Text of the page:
Four people are dead in two separate accidents in Central Ohio. In Pataskala, investigators say a head-on collision on East Broad took three lives. One vehicle crossed the center line. Early this morning, the driver of a pick-up truck was killed when he slammed into a tree in a residential area south of Route 104 [...]
The amount of waste from the shale gas and oil drilling process injected into disposal wells in Ohio is continuing to rise.
A few months after Gov. John Kasich proposed a tax on oil and natural gas drillers, a Democratic lawmaker has done the same thing.
The arrival of the oil and gas industry in rural, eastern Ohio has brought millions of dollars in leasing money for landowners, a flurry of business activity, and a tax boost for counties. But carving out room – and roads – to accommodate energy giants like Chesapeake is not without its challenges.
An Ohio injection well operator run by a man accused of illegally dumping fracking wastewater into a storm sewer is asking a state panel to overturn an order revoking its operating permit.
A gallon of regular gas in Ohio was listed at an average of about $3.84 in Monday’s survey from auto club AAA, the Oil Price Information Service and Wright Express. That’s up 27 cents from last Monday’s average.
Four large oil and natural gas companies are selling off thousands of acres in Eastern Ohio, but that’s not stopping the debate over increasing Ohio’s severance tax on drillers.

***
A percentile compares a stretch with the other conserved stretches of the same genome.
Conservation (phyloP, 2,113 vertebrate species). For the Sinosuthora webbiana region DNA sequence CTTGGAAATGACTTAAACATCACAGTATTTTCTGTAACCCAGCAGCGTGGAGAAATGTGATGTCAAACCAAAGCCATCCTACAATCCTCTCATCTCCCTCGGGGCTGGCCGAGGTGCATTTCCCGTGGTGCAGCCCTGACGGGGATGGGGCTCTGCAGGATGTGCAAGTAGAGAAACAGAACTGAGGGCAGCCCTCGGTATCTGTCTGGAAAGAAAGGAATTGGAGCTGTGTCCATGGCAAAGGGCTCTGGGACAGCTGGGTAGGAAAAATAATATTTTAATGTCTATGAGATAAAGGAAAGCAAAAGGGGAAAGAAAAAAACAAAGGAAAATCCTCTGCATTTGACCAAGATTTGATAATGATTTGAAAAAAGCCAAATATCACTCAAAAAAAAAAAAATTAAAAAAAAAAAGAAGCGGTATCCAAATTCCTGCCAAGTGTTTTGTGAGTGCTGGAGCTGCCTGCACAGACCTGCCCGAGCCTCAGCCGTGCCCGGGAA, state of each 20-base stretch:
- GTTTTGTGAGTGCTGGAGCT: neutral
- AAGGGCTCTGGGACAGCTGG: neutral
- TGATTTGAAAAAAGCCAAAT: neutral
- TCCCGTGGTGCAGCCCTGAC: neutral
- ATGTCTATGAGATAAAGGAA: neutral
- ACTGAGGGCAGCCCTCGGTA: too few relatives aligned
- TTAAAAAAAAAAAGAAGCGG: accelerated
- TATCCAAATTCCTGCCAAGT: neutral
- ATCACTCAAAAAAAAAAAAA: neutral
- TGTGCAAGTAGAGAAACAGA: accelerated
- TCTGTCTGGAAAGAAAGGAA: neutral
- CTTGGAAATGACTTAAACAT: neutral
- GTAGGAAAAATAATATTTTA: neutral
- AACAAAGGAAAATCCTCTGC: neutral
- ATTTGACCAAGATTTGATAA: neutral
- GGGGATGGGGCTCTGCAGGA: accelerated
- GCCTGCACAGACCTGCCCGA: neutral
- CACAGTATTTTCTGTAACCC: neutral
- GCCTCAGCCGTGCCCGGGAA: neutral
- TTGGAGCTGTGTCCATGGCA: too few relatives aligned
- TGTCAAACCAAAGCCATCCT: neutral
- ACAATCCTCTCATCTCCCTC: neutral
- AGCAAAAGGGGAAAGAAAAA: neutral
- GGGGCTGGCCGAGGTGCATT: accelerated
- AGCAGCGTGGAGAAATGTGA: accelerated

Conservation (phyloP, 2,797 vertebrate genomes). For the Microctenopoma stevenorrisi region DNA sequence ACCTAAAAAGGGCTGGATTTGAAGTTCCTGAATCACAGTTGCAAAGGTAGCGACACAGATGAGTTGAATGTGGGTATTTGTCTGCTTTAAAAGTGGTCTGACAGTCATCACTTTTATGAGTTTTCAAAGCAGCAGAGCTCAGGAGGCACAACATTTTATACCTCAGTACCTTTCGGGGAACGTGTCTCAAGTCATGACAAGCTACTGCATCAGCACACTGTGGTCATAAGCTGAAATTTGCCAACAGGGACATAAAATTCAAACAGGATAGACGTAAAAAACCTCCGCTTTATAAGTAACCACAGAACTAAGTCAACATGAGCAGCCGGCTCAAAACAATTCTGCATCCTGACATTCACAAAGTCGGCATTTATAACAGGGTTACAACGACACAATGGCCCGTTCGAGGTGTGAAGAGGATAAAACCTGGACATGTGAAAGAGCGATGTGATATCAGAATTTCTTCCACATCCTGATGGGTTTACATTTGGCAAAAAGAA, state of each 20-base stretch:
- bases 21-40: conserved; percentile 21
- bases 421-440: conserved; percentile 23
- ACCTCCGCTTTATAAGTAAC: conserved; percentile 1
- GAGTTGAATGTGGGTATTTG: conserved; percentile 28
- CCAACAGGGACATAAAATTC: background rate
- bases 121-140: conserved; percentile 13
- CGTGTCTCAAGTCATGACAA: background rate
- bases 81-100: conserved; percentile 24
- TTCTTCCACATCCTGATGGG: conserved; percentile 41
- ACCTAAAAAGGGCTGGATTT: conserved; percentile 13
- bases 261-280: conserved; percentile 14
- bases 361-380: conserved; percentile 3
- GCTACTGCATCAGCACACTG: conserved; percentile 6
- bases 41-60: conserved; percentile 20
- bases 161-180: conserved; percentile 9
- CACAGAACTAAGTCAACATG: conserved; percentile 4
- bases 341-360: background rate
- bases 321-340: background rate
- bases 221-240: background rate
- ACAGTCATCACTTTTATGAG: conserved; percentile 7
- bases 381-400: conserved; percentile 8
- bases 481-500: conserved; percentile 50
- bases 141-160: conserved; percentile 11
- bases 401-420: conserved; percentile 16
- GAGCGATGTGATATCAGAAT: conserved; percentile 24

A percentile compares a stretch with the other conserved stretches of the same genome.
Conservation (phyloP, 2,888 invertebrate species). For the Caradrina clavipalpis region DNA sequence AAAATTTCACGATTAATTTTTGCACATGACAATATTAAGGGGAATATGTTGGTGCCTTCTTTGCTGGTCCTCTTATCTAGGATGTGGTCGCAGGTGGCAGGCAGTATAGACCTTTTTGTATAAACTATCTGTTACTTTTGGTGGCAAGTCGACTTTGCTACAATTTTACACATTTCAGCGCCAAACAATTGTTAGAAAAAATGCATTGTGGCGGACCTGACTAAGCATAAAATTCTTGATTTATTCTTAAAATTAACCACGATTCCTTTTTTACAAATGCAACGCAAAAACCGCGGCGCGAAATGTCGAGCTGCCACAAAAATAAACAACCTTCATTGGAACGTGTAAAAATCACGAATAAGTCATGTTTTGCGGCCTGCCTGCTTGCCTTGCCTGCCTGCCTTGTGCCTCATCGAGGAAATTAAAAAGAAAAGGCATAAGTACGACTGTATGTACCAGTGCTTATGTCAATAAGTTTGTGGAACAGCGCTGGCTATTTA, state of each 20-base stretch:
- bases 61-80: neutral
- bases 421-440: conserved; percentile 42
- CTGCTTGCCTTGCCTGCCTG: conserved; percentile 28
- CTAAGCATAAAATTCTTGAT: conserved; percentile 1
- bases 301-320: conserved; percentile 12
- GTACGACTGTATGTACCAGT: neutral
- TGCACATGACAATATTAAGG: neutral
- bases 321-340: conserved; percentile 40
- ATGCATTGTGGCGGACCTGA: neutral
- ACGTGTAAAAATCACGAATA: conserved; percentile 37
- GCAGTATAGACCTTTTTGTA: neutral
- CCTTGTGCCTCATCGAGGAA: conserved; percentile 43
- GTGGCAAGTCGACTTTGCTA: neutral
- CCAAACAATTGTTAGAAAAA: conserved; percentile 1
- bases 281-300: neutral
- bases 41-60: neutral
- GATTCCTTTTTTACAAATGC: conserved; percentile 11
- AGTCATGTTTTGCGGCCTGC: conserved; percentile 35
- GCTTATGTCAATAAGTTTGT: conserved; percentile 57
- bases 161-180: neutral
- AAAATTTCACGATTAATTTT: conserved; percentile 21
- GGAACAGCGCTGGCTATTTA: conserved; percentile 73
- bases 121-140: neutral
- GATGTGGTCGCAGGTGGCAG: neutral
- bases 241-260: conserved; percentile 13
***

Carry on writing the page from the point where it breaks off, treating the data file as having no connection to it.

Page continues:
The natural gas drilling technique known as fracking has been vilified for the millions of gallons of fresh water it uses, and the amount of waste water it produces. But drilling also generates leftover dirt, rocks, and mud that gets trucked off to landfills.
Some environmentalists, drilling companies, philanthropic groups, and others are touting a compromise on the drilling technique known as hydraulic fracturing, or â€œfracking.â€ But some major Ohio environmental groups are unconvinced.
A coalition of environmental and community groups is asking federal regulators to suspend Ohio’s authority to monitor wells that store drilling waste water.
The drilling company that holds the mineral rights to The Wilds animal preserve near Zanesville says it won’t do any deep-shale drilling on the property.